Greek oasis in heart of Emirates: Fake Santorini in Abu Dhabi to lure luxury travellers | Travel - Hindustan Times
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Greek oasis in heart of Emirates: Fake Santorini in Abu Dhabi to lure luxury travellers

Bloomberg | | Posted by Zarafshan Shiraz
Mar 15, 2024 04:16 PM IST

Seeking a luxurious escape? Anantara Santorini Abu Dhabi retreat is latest entry in the region’s ultracompetitive hotel scene as an homage to the Greek island.

Getting to the Anantara Santorini Abu Dhabi Retreat from Dubai involves driving about 40 minutes past natural gas fields, grazing gazelles and a navy base. Once you’re inside the security gates, a cluster of white buildings rises up like it was transplanted from the Cyclades to the Arabian Peninsula. Noticeably missing, of course, are the blue-domed churches.

Greek oasis in heart of Emirates: Fake Santorini in Abu Dhabi to lure luxury travellers (Photo by Twitter/elite_traveler)
Greek oasis in heart of Emirates: Fake Santorini in Abu Dhabi to lure luxury travellers (Photo by Twitter/elite_traveler)

The seafront resort, which opened at the end of February, joins a massively competitive hotel market in the Emirates. There’s the ultraluxury complex where Beyoncé broke the internet (Atlantis the Royal), the feat of engineering that cantilevers a massive infinity pool between two towers (One&Only One Za’abeel), the private-island beach club (Al Maya Island Resort), and a lavish desert getaway (Al Wathba). Now, there’s an homage to the popular honeymoon destination of Santorini.

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The adults-only property has 22 keys, starting at around $735 a night, but General Manager Rachid Bakas says he expects 50% of the hotel’s business to come from exclusive-use buyouts for weddings, corporate takeovers and other events. Anantara is targeting locals for the most part—weekends are big business—offering day passes from 1,000 AED ($272) which can be redeemed for food or pool-side drinks.

“We have a wedding booked for October for a local family,” Bakas says. “They wanted to go to Santorini for the photos, but the costs, including flights for everyone, meant it made more sense for them to have the wedding here.”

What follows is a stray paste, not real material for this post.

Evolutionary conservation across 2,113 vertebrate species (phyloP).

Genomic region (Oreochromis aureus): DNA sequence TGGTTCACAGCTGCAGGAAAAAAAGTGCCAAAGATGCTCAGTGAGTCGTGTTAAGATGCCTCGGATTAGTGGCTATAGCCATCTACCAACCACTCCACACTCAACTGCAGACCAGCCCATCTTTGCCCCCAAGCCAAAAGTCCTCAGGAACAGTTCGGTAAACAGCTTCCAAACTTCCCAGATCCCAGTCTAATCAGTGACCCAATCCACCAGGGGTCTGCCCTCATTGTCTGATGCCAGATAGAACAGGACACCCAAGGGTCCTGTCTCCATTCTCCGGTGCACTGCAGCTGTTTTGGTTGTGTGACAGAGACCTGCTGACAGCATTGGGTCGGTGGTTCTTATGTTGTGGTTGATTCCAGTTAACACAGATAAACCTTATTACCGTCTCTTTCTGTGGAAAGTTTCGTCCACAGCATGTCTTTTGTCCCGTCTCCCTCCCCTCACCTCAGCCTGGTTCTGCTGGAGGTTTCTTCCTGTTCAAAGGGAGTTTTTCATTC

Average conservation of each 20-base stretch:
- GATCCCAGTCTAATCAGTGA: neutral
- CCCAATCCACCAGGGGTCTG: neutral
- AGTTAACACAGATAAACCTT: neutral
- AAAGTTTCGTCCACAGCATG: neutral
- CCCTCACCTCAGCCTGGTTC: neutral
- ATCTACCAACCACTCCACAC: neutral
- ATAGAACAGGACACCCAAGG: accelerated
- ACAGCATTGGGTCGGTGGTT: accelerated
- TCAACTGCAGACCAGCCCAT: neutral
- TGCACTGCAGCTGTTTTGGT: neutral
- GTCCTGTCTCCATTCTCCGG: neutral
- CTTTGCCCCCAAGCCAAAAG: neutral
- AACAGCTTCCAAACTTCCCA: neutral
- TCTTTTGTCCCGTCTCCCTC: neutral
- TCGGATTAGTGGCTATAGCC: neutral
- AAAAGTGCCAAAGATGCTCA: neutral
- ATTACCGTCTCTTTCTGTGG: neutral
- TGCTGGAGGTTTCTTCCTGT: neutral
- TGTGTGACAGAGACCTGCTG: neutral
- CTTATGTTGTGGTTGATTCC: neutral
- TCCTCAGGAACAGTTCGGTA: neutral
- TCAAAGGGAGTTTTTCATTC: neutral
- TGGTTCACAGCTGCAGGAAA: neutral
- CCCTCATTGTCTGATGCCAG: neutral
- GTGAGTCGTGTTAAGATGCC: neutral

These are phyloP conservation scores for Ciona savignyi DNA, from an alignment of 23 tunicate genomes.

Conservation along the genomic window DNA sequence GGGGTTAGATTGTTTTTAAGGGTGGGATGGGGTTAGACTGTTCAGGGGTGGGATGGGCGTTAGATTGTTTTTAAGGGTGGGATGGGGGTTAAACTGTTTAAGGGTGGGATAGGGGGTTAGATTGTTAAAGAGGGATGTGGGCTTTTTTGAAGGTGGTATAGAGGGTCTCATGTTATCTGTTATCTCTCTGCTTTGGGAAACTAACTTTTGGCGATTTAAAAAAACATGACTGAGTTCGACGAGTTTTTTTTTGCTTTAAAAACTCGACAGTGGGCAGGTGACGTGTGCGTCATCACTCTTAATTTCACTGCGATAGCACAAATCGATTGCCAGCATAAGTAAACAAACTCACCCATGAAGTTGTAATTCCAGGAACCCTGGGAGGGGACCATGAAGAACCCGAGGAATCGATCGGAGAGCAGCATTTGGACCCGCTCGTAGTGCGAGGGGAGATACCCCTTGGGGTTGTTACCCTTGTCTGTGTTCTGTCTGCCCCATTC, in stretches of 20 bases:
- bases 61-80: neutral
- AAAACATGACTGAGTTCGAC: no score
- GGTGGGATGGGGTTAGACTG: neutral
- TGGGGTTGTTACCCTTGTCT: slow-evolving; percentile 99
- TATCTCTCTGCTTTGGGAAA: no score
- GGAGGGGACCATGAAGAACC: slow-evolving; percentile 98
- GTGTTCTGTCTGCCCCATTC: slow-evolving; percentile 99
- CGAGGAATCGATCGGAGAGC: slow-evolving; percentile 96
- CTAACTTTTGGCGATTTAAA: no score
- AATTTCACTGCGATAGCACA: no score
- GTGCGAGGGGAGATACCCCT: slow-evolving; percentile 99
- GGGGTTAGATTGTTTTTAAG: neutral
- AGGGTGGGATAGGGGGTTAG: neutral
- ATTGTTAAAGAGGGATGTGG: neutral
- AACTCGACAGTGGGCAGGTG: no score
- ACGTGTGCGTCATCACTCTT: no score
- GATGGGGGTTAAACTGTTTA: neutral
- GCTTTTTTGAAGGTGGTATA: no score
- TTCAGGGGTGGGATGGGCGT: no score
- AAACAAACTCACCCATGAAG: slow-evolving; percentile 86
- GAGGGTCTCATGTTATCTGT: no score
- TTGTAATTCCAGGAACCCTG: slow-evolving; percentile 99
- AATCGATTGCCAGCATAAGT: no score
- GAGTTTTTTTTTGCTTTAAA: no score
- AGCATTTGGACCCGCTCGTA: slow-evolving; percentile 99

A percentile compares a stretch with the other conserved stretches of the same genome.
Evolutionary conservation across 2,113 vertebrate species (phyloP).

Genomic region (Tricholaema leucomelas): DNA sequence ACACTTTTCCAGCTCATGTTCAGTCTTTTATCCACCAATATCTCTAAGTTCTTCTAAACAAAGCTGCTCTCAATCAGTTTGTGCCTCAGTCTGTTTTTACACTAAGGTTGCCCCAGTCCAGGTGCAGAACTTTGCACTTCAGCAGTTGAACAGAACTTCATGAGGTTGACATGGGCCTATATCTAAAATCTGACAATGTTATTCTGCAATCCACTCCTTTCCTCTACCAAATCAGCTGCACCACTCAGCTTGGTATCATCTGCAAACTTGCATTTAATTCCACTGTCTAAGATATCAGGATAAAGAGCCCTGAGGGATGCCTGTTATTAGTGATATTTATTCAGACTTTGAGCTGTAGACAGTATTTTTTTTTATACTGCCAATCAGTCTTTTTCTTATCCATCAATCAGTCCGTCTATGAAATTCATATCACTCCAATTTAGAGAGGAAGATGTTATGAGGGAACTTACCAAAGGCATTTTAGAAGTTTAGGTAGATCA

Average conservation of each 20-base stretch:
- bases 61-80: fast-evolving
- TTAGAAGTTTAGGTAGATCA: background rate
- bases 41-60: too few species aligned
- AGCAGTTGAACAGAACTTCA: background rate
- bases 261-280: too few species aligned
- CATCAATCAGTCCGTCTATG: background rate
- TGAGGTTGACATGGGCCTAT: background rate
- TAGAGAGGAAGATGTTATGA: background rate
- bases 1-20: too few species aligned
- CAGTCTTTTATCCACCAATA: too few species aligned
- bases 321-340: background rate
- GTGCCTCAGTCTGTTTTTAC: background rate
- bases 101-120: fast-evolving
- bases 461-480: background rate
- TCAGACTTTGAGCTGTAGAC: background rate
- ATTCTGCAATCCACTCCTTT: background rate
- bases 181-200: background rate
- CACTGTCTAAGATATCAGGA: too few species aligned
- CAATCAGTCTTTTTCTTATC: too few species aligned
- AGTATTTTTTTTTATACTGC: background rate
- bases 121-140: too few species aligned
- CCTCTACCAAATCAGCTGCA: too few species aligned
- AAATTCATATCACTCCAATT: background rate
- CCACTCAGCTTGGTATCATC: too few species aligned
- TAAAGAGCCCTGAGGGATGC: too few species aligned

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The Anantara brand, which got its start in Thailand, is known for its tranquil resorts in Phuket and Bali. Santorini marks its ongoing expansion in the UAE; properties there include the noted Anantara the Palm Dubai Resort and the Eastern Mangroves Hotel at the edge of Abu Dhabi.

Speaking to Bloomberg during a tour in early March, Bakas says the whole design team flew out to Santorini to get ideas for the property’s interiors, and as a result the rooms wouldn’t look out of place in a luxe Aegean resort, with their neutral earth tones and barrel ceilings. Local fashion publications have already held photoshoots using the Greek-inspired resort as a backdrop, he says.

Most of the rooms have terraces or sprawling white-painted patios, ideal places to have a drink and stare at the tranquil seafront. And every room has a sea view, “so no one can come and complain,” Bakas jokes. There’s also 24/7 access to a butler who can arrange snorkeling excursions, beach picnics or other excursions. As it was an overcast day, no one was enjoying the dazzling infinity pool, but it looked tempting. Room categories are named after villages in Santorini—Fira, Oia and Perissa.

The hotel really goes for it with a circular cocktail bar and cigar lounge that’s ancient Greece-themed, complete with “weathered” wall frescoes and light fixtures modeled after warrior helmets. I had a flashback to the 2006 Gerard Butler film 300. It’s a bold choice, but you can’t call it boring.

Lest you forget you’re in the Middle East in 2024, there’s a beautifully tiled hammam in the spa; it’s not trying to look like the bathhouses of ancient Greece. Of the two restaurants, one has a traditional Greek menu and the other features Arabic cuisine.

Santorini is famous for its fiery technicolor sunsets, glimpsed from cliffside mountain towns that hug the edges of its caldera. While the hotel can’t match that drama—same sun, much flatter vibes—the team at Anantara offers a tribute with daily sundowners. Guests are invited to enjoy cups of Greek mountain tea (made from the medicinal herb Sideritis scardica, aka ironwort) while Helios drives off in his chariot, bringing night.

Of course this isn’t Greece, and that’s not really the point. (Nobody at Epcot actually thinks they’re touring the world.) Anantara Santorini Abu Dhabi Retreat is positioning itself as a serene escape for locals from Dubai and other nearby Emirates. The mood is romantic, and on my tour I saw several couples walking hand in hand on the beach. Among all the region’s modernist megaprojects, bumping beach clubs and $14,000-an-hour party jets, there’s now a $735-a-night tribute to one of Europe’s most-loved island destinations.

“Guests will appreciate that this is something a little different in the region,” Bakas says.

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This story has been published from a wire agency feed without modifications to the text. Only the headline has been changed.
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